(6) Mr. Pattabhiraman, however, explained that in the former case the learned Judges in an attempt to give effect to the broad purpose of the statute which is of a benevolent character were giving the word as wide an interpretation as possible and that when as here we are dealing with a situation to which penal consequences are attached such a construction should not be adopted. The argument that when penal consequences follow the statute must be strictly construed is correct. But then as I tried to explain above the expression cotton textile is in its normal and well-understood sense large enough to include the processes of bleaching and dyeing.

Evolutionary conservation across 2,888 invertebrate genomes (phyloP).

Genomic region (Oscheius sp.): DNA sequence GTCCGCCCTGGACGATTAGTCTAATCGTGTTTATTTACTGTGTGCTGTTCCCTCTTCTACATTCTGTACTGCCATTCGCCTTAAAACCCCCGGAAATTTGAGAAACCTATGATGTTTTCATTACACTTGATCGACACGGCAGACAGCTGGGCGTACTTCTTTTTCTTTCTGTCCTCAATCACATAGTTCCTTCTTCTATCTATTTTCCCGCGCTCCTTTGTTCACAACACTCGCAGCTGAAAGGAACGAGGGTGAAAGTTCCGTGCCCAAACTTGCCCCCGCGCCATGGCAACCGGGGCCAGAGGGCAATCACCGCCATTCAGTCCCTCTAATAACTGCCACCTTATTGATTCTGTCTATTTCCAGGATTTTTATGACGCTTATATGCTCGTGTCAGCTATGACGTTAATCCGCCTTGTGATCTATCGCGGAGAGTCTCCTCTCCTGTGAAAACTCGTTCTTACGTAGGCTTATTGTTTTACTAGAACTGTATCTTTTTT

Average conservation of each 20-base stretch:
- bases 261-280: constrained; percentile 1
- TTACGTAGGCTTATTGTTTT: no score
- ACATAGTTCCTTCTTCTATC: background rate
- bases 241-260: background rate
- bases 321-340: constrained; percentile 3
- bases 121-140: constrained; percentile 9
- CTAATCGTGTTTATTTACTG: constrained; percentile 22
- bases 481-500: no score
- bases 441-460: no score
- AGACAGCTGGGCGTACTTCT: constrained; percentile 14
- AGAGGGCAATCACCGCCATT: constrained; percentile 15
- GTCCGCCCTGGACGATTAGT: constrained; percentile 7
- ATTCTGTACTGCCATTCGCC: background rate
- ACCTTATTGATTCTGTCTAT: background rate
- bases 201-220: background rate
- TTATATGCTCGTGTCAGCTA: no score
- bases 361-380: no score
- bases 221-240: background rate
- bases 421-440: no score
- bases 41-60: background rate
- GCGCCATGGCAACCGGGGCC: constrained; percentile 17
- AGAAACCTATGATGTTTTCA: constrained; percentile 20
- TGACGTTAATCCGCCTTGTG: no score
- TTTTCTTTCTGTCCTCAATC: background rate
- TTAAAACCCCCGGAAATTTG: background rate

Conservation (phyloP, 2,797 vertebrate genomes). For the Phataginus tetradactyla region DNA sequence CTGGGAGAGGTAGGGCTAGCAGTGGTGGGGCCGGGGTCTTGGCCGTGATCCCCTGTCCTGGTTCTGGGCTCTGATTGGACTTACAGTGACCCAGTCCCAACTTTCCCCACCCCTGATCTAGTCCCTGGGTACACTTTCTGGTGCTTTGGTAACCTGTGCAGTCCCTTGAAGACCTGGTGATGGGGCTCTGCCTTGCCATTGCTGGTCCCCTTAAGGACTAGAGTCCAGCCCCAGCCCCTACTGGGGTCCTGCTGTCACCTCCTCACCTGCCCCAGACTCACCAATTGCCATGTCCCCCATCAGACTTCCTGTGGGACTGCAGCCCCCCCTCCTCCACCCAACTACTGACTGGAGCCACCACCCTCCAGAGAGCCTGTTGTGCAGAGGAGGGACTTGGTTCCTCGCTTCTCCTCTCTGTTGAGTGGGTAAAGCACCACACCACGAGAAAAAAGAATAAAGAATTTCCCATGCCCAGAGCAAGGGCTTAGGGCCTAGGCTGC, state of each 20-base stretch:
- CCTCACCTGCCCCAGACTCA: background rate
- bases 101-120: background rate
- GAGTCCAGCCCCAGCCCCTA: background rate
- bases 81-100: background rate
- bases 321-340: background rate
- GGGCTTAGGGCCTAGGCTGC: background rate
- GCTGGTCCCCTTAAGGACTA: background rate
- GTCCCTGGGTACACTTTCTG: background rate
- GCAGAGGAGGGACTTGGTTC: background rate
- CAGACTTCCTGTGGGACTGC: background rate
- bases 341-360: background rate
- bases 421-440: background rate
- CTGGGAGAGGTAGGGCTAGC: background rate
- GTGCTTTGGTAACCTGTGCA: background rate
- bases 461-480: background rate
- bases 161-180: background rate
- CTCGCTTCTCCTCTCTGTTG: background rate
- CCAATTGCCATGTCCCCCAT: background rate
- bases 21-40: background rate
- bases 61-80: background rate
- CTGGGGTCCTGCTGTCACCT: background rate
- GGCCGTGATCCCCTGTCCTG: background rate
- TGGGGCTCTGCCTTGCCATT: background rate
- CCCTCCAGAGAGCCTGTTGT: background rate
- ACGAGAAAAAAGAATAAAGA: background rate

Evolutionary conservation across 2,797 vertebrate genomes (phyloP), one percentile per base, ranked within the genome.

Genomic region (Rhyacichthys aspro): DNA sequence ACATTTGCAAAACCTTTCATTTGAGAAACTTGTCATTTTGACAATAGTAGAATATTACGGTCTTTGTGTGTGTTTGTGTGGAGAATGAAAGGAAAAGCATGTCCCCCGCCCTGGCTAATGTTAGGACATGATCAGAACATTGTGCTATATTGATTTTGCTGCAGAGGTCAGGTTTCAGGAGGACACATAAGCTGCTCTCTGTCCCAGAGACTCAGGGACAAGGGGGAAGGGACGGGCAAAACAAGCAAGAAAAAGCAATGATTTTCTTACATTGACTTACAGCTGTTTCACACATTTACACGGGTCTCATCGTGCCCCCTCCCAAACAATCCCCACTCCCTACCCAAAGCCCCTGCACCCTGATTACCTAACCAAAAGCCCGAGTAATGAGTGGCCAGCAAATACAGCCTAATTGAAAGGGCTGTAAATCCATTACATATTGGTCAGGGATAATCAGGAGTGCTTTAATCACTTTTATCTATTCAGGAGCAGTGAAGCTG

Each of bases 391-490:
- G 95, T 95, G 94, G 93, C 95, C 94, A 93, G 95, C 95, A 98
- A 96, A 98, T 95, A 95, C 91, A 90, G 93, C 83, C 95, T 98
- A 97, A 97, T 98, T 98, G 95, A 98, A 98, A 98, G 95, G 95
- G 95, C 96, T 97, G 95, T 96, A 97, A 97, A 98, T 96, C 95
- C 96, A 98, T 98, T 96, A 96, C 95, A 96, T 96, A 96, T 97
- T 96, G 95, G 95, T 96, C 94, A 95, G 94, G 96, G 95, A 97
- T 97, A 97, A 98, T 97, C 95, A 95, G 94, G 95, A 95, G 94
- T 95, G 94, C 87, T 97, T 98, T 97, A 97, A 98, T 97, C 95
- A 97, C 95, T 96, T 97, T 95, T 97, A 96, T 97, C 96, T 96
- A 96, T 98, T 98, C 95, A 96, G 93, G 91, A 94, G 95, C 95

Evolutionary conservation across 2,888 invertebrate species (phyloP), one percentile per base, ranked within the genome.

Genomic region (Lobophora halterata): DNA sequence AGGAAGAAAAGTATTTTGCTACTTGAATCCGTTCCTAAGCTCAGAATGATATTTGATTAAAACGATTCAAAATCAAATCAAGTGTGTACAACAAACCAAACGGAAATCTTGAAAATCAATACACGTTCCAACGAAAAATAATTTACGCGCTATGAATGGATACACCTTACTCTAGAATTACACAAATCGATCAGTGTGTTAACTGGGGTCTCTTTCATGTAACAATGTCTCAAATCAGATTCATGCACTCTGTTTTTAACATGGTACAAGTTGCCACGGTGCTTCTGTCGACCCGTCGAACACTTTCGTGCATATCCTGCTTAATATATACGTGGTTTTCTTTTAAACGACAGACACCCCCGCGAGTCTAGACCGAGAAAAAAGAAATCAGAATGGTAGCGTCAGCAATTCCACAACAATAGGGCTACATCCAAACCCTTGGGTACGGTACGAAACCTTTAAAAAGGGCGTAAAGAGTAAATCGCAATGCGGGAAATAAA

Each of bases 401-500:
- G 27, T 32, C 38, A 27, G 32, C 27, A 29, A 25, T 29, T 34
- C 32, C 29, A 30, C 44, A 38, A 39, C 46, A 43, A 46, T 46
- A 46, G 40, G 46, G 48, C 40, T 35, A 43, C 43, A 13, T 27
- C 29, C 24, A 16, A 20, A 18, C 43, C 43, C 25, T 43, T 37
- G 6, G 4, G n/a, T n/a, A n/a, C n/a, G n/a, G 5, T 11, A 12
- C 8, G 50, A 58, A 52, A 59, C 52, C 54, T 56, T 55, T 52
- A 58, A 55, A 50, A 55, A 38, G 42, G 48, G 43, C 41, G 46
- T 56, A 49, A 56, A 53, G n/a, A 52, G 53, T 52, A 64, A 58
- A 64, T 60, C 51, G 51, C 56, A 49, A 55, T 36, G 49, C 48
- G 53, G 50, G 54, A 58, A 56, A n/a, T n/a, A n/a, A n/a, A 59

(7) In S. 93 of XLI Victoria, Chapter 16 the expression textile factory is defined as follows:
'The expression 'textile factory' in this Act means any premises wherein or within the close or curtilage of which steam, water, or other mechanical power is used to move or work any machinery employed in preparing, manufacturing, or finishing, or in any process incident to the manufacture of cotton, wool, hair, silk; flax, hemp, jute, tow, china grass, cocoanut fibre, or other like material, either separately or mixed together, or mixed with any other material, or any fabric made thereof; then follows the proviso: Provided that print works, bleaching and dyeing works, lace warehouses, paper mills, flax scutch mills, rope works, and hat works shall not be deemed to be textile factories.'
Mr. Thyagarajan contended that the very circumstance that it was considered necessary to insert such a proviso shows that but for it printing, bleaching and dyeing works would have been included in the scope of the definition of textile factory. It seems to me that there is considerable force in this argument.